Kelvin Herrera Signs Two-Year Deal, Avoiding Arbitration


Mandatory Credit: Rick Osentoski-USA TODAY Sports

According to a report from Andy McCullough, the Royals are finalizing a two-year, $4.15 million contract with Kelvin Herrera. Jeffrey Flanagan first reported that the sides were close to an extension. Since Herrera is a Super Two player, the team will still have control of him for two years beyond this deal.

Enough words have been written about Herrera that you don’t need another in-depth analysis of his monster 2014 season. His strikeouts were down, but should bounce back, and even if he’s unlikely to allow zero home runs again, he’ll still be outstanding for the Royals next year. There was talk of giving him an extension earlier this offseason, so the announcement of this deal should come as no surprise.

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Perhaps the only relatively odd thing about this agreement is in its brevity. Since Herrera isn’t going to make that much in the next two seasons, why wouldn’t the Royals add on another year or two in order to keep him locked up to a reasonable rate? We don’t know what the Royals’ initial offer was, but it’s possible that Herrera’s camp preferred a shorter deal, because if he becomes the team’s closer in the next couple of years, his earning potential increases exponentially.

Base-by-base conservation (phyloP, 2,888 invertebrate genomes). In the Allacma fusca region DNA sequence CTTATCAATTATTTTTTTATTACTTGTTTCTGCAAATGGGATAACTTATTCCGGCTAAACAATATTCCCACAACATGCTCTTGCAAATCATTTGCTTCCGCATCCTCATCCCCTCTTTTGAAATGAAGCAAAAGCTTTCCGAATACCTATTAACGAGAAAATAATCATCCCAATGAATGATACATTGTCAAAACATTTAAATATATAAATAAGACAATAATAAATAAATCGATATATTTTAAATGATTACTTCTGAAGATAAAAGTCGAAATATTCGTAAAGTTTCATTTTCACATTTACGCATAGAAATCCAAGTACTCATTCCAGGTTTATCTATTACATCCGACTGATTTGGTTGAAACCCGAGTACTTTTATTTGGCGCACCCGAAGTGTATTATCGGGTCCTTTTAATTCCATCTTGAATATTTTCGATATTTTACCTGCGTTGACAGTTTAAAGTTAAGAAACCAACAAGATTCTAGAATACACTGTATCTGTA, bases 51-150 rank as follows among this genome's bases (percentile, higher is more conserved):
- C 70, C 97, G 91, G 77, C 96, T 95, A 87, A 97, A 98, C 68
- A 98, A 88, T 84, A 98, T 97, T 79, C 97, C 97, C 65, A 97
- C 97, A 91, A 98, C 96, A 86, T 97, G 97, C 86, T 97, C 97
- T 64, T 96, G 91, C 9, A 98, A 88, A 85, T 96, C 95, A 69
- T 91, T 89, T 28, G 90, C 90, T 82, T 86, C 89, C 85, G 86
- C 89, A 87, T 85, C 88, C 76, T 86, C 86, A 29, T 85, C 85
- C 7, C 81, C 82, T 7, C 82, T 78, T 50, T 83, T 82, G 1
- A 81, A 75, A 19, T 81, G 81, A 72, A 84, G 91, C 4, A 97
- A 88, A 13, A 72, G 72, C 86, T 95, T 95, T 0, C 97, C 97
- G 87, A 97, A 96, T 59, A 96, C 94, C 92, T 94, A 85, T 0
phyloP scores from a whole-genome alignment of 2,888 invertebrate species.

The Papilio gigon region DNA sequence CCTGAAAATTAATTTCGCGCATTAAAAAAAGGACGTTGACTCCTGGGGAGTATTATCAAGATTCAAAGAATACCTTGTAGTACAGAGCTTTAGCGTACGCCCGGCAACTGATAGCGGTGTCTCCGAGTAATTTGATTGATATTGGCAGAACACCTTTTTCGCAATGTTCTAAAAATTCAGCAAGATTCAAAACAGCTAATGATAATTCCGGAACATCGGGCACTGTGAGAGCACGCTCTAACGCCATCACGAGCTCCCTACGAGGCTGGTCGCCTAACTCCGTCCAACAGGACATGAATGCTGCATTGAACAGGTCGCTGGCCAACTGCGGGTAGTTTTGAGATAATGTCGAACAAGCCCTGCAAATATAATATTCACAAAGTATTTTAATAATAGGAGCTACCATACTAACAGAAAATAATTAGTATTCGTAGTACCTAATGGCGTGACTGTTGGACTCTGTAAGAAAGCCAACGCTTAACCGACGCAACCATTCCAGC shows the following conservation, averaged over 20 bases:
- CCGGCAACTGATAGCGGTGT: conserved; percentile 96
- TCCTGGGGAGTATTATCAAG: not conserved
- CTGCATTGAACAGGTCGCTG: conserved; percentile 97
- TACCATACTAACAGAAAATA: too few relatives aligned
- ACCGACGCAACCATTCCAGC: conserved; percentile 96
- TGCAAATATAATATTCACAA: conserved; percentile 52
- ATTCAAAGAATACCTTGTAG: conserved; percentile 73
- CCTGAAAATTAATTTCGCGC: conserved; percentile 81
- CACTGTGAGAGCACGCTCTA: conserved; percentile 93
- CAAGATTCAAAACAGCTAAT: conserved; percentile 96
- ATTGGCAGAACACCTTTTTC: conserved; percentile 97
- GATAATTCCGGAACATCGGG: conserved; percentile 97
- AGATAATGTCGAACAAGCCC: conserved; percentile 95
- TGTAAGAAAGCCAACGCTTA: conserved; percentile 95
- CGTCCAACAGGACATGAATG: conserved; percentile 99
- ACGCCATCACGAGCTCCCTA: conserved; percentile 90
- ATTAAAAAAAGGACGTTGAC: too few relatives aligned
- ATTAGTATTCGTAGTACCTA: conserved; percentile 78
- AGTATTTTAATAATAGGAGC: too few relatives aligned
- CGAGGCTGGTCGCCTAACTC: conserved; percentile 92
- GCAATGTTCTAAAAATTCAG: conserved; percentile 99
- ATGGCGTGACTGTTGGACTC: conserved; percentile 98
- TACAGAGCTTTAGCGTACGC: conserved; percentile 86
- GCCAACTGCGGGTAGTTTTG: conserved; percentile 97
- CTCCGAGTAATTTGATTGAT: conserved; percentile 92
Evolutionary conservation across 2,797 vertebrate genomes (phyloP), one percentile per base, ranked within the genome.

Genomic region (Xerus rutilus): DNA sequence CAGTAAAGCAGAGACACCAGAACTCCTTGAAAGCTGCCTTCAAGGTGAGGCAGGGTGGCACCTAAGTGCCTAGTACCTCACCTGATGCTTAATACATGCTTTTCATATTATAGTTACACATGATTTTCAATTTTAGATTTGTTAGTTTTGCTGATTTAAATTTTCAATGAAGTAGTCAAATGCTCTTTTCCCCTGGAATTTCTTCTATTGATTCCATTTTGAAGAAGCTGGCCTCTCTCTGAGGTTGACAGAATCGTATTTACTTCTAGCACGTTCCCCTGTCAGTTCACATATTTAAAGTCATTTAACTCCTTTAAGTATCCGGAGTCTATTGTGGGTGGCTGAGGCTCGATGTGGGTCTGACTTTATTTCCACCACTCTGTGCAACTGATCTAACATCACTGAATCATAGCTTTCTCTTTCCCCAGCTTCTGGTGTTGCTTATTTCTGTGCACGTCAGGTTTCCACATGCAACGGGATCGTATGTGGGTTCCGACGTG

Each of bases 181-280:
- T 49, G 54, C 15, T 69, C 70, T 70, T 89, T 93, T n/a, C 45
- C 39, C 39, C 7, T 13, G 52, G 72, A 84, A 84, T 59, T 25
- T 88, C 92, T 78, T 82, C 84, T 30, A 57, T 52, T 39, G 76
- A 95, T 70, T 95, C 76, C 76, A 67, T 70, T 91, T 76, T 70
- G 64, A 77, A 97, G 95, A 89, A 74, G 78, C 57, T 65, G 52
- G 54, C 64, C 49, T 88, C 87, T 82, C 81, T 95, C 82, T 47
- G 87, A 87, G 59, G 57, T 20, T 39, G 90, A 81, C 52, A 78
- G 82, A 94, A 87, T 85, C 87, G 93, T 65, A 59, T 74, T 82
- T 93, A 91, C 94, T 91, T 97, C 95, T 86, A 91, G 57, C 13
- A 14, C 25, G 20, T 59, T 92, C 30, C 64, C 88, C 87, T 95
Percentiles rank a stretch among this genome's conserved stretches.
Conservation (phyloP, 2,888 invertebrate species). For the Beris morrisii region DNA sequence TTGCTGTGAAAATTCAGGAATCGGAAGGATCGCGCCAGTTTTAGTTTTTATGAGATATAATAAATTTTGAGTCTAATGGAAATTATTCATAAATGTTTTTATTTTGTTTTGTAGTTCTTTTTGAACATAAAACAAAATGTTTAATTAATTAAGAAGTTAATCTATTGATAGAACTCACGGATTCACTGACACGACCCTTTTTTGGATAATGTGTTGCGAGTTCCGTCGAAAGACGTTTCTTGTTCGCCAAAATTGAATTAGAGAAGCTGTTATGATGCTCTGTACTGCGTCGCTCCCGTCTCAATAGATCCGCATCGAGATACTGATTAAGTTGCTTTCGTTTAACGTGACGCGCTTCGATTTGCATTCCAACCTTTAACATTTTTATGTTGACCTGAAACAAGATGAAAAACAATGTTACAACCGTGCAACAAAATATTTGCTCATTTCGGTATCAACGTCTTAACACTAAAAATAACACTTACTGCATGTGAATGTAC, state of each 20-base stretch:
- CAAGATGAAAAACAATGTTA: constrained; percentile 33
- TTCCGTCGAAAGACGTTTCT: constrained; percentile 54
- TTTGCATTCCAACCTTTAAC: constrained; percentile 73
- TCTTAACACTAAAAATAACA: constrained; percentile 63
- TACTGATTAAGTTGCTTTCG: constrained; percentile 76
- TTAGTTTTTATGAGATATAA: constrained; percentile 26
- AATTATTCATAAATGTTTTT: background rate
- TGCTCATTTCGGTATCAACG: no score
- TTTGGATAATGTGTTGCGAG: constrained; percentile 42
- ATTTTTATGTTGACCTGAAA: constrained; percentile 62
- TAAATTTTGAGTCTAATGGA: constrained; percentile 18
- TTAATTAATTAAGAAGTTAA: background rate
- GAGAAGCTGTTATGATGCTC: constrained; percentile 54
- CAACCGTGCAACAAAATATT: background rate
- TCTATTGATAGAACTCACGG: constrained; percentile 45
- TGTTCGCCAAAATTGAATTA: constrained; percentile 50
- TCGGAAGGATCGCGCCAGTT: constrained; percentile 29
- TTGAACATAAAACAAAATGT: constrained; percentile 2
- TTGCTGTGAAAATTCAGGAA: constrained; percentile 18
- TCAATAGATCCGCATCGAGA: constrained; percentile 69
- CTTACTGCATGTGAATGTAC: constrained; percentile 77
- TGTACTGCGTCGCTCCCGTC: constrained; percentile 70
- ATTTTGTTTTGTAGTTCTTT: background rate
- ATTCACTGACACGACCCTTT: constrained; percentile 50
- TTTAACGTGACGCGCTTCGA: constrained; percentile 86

It’s not that unlikely of a scenario that Herrera takes over that role, either. Greg Holland is going to be extremely expensive in 2016 and may get traded, while Wade Davis‘ team options continue to escalate to the point where he could be dealt as well. I’m guessing Davis is still in Kansas City in 2016, but Herrera has the ability to close games, and in the arbitration process, saves equal money.

Even if Herrera doesn’t become the closer, this deal is still a bargain. Simply look at the contracts free agent setup men have gotten this winter. Zach Duke got 3 years and $15 million. Luke Gregerson got 3 years and $18.5 million. Sergio Romo got 2 years and $15 million. Luke Hochevar is coming off of Tommy John surgery, and he got 2 years and $10 million. Pitching is expensive, even if it’s only for 65 innings per year.

In other words, having Herrera signed to this kind of contract is a great deal for the Royals. As for Herrera, he’ll now have more than $4 million in the bank, no matter what happens this season. His original signing bonus from 2006 is unknown, but I think it’s safe to say this is a substantial pay raise. When the two sides submitted figures, the midpoint was just north of $1.5 million, so the 25-year old Dominican can probably expect something close to that this year, with another increase for 2016.

The Royals now have just two arbitration-eligible players without deals for 2015: Holland and Eric Hosmer. Dayton Moore has just over a week to settle with both guys and avoid blemishing his record.

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